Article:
Whether a non-deductive argument is strong, weak, or fallacious oftentimes if not always depends heavily on who the arguer is, what the context of the argument is, what the state of play of the debate is, and so forth. All of these factors render the identification of good and bad reasoning an at times frustrating enterprise. One common cause of debatable fallacy accusation is a failure to take seriously the careful identification of the arguer, context, and state of play.
Here's an example of an unnecessarily weak argument from Anne Applebaum:
Only two presidents in recent memory have not had vacation homes of their own: Bill Clinton and Barack Obama. Not coincidentally, it is their vacation choices that have been most heavily criticized. When he was down in Crawford, George W. Bush surrounded himself with like-minded friends and admirers. Away from the cameras, he had a break from constant public surveillance and the Washington rat race. But when Clinton went to Martha's Vineyard to surround himself with likeminded friends and admirers (and to enjoy a break from constant public surveillance and the Washington rat race), he was damned as an elitist. So was Obama, who went there last summer for exactly the same reasons.
Why, exactly, is borrowing or renting someone's house more elitist than owning one? Why is Martha's Vineyard snobbier than Kennebunkport, Hyannis Port or even a private Texas ranch? I don't know, but that's what everyone said, and thus were the Clintons forced to take a pretend "vacation" in Jackson Hole, Wyo. During this "vacation," they had to provide photo opportunities to the press to prove that they really were normal Americans — which, of course, they were not. Once elected, no president is ever a normal American again.
The same fate has now befallen Obama, whose lack of a permanent country residence has also made him inexplicably appear more elitist. Having done the Martha's Vineyard thing last year, and been duly criticized, he has made up for it with visits to Maine, Yellowstone, the Grand Canyon and North Carolina, all places where "average" Americans like to go.
Anyone can tell that Applebaum is in the critical mode here, she's evaluating someone else's reasons. The question, of course, is: Who argues this? She doesn't say who exactly (save for "the American people").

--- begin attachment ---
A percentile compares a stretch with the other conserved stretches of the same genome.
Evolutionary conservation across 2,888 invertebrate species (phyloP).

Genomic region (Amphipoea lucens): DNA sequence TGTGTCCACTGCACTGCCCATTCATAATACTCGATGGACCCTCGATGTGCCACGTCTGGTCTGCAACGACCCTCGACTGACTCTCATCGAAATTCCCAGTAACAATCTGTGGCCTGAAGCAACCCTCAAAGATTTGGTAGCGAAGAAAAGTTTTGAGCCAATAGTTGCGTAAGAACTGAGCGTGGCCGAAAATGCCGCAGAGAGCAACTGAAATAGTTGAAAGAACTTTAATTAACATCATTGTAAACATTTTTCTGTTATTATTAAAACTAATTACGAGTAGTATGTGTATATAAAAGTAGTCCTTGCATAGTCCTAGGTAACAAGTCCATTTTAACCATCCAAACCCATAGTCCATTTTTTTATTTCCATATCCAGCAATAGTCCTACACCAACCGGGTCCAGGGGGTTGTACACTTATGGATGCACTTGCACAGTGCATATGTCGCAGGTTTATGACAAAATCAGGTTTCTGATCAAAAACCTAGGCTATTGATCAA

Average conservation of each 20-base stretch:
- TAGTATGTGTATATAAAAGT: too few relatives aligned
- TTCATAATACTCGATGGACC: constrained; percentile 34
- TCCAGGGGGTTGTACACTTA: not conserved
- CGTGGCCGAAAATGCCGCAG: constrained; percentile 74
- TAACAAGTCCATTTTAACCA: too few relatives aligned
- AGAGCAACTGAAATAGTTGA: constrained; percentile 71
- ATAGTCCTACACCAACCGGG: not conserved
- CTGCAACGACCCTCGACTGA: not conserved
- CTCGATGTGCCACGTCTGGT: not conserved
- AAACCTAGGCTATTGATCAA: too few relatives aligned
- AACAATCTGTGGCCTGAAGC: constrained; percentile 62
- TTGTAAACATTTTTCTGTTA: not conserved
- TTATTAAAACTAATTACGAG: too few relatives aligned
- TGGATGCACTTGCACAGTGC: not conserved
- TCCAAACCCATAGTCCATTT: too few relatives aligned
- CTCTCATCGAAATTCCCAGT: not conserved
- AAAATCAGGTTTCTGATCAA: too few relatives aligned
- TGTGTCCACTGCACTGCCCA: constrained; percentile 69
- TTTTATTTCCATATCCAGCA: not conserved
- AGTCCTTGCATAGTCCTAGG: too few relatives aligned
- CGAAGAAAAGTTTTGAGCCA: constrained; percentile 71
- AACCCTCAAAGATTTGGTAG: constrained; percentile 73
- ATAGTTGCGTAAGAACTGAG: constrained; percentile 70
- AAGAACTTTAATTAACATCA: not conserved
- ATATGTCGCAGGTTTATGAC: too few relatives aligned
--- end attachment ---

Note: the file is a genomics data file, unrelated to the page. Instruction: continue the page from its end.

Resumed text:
Applebaum is engaging in the completely useless but time-honored practice of weak-kneed newspaper pundits by not naming the object of her criticism. This leaves it to the reader to fill in for herself. I remember Cokie Roberts inexplicably arguing that Obama ought not to vacation in Hawaii, as it is "exotic." But in fact, if you check your map, it is a state in the United States, and, by coincidence, it is also the place where Obama was born (sorry birthers). Now her point, however absolutely outrageously and unforgiveably dumb, is that Hawaii is "unAmerican" and "exotic" so Obama shouldn't go there, it only highlights the oddity of his name and er, ethnicity. So she's not talking about Roberts–though she ought to be.
I can't think of anyone in particular (in part because I just got back from vacation–three days and renting–myself). So Applebaum would do be a great favor is she just said who thinks such stuff.
But maybe this is Applebaum doesn't in fact know, and this is her general sense of the buzz about Obama's (and Clinton's) vacations. So her crticism is a composite sketch of several distinct possible suspects. If so, I find this particularly unhelpful. There are real people making specifically dumb arguments and raising ridiculous questions about Obama's vacation. We can all learn from their dumbness. Turning an opportunity for dumbness identification into an occasion for hollow-manning is a waste.
When criticism is not specific, like punishment, it's useless. It always leaves open the door for the person with the weak argument to escape.